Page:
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Rare and Live Snake Eel Found on N. Oregon Coast, Rescue Attempted

Published 03/09/22 at 5:02 AM PST
By Oregon Coast Beach Connection staff

Rare and Live Snake Eel Found on N. Oregon Coast, Rescue Attempted

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(Rockaway Beach, Oregon) – A simple visit to the Oregon coast turns into a learning moment. That's what happened to Israel Knight, according to Seaside Aquarium, who was wandering Rockaway Beach this weekend when he came across something he didn't expect, something he'd never seen. Well, not in real life, anyway. (All photos courtesy Tiffany Boothe, Seaside Aquarium)

Seaside Aquarium's Tiffany Boothe said Knight found a long, very long snake on the beach, which is not something you normally see. Interestingly enough, Knight knew what it was when he called the aquarium: a Pacific snake eel (Ophichthus triserialis). Not only was this a rare find for Oregon but it was still alive. Pacific snake eels are found much farther south in warmer climes and not around here.

This was something unusual.

“Knowing that it was very unlikely that the snake eel (which is not a true eel) would survive if returned to the ocean, staff at the aquarium asked if he could find a bucket or container and fill it with saltwater to store the snake eel in until they could arrive,” Boothe said. “Israel quickly solicited help and while his help was looking for a container, he kept the snake eel as comfortable as possible, pouring saltwater on it to avoid it drying out.”

As aquarium staff arrived, Boothe said they immediately knew they made the correct call by not returning the snake eel to the ocean.

“It was very lethargic and had obvious injuries,” Boothe said.

Boothe said it's now at the aquarium in an isolated holding tank. It's a path they've been down twice before. Neither lived beyond their rescue attempts.

“While we are hopeful it will make a full recovery, it has a very, very long road ahead,” she said.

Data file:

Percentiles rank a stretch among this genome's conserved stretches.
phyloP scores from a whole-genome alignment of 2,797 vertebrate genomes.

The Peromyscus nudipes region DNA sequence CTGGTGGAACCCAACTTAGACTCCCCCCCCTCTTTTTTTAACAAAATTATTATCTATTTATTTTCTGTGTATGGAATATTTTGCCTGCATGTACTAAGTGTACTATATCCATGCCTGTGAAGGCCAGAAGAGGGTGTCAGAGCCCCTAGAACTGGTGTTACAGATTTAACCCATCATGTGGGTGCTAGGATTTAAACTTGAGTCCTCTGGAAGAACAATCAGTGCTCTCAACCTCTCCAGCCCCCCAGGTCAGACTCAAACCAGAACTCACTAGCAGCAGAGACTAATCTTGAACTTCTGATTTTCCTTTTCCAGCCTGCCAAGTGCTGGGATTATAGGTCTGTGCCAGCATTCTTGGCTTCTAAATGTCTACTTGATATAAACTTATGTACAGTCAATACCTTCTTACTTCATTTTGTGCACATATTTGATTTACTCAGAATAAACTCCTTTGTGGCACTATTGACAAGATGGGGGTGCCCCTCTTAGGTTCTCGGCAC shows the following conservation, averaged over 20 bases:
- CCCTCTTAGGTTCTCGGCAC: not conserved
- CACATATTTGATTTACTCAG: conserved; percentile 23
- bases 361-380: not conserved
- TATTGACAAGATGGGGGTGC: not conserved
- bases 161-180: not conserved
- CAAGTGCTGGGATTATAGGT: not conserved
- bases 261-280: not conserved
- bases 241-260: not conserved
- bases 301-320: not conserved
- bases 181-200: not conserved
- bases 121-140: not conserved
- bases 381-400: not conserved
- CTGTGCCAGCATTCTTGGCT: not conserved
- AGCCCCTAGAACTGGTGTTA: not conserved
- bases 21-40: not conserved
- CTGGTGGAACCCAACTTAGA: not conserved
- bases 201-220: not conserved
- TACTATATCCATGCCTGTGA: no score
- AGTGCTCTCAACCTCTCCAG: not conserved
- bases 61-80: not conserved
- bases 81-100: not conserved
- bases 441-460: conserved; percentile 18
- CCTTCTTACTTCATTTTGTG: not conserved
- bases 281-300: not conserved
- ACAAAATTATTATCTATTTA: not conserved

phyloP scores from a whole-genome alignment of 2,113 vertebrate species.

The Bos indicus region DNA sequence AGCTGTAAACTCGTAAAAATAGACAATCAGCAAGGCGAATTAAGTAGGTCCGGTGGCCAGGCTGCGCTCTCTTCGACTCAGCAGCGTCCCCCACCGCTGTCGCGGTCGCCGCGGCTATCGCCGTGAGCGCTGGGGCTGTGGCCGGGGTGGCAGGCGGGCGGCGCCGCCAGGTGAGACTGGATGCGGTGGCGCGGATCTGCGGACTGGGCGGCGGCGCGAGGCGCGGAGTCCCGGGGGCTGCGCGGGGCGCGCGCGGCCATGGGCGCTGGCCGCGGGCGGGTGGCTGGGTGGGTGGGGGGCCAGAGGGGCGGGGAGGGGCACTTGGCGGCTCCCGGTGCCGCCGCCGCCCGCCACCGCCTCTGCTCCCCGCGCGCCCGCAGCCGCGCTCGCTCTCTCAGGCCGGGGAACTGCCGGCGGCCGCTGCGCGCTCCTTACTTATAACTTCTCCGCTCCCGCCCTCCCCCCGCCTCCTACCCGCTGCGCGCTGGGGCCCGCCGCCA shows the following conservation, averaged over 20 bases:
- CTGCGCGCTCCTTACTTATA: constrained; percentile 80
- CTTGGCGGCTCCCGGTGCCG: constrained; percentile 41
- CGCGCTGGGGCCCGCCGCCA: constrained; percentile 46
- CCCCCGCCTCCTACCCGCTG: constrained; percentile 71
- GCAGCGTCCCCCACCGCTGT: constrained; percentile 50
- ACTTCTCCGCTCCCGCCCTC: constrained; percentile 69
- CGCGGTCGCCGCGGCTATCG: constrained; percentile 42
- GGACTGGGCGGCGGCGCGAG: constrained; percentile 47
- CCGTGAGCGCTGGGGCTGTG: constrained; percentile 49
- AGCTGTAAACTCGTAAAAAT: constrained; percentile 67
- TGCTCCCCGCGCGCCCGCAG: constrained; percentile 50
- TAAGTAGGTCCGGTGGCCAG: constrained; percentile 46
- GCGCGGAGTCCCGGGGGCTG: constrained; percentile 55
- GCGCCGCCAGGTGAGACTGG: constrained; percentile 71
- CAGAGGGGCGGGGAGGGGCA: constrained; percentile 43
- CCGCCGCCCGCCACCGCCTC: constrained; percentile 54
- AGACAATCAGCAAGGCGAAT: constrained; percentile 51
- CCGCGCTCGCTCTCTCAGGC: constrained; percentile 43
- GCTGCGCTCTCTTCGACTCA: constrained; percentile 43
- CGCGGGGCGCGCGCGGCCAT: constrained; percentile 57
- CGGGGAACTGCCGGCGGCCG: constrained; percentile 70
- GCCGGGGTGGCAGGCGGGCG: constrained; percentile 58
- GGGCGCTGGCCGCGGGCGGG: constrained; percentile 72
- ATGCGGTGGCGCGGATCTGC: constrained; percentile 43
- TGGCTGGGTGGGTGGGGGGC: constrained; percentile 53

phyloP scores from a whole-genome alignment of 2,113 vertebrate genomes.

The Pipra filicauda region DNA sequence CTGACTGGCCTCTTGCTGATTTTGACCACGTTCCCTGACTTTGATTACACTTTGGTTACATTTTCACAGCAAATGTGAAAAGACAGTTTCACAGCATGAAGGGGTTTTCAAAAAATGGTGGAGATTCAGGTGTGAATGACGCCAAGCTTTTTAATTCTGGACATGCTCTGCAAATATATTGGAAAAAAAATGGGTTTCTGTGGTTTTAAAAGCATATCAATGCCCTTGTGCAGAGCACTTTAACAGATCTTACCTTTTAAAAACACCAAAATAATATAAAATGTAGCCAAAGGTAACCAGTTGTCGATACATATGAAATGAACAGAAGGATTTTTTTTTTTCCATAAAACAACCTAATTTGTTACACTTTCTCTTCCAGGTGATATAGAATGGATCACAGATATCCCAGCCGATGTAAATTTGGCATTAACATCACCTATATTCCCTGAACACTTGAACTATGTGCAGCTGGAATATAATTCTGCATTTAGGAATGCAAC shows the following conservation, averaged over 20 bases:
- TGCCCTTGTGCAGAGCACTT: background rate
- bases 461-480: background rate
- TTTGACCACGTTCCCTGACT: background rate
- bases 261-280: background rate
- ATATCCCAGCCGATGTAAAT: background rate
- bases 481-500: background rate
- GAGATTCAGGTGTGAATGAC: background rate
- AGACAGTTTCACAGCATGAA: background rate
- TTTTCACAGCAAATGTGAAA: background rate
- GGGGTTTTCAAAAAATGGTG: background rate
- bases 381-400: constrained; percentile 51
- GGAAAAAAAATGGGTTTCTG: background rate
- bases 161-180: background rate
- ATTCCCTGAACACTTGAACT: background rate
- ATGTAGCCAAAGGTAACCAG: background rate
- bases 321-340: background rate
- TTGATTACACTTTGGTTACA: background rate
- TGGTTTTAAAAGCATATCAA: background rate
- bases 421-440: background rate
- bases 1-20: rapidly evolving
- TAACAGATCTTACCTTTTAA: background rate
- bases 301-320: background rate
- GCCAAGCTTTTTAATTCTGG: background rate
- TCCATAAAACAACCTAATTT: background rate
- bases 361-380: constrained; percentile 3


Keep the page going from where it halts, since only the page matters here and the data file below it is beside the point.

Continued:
For decades, the Seaside Aquarium had not encountered any such creature, although they knew of finds in Bandon and Lincoln City in previous years. Then all of a sudden, one was found on the Washington in 2019, and another in Gearhart in 2020. At that time, the aquarium was closed to the public due to the pandemic, but was still responding to creatures found on the beaches.

Both were similar situations of lethargy and injury, and both were taken back to the aquarium in an attempt to bring them back to life. Both died shortly after.

Oregon Coast Beach Connection covered both those events, and each time manager Keith Chandler said they assumed the snake eels would likely die. They could not get either to eat.

“They typically range from northern California down to Peru, they are rarely seen this far north,” Boothe said. “It is not known why exactly we are seeing these live snake eels on the beach, especially this far north but it is likely connected to warming ocean conditions. When we asked Israel how he knew it was a Pacific snake eel he said he remembered seeing the news about it in 2020.”

All three of these snake eels were found in March, with the first two oddly found on March 14.

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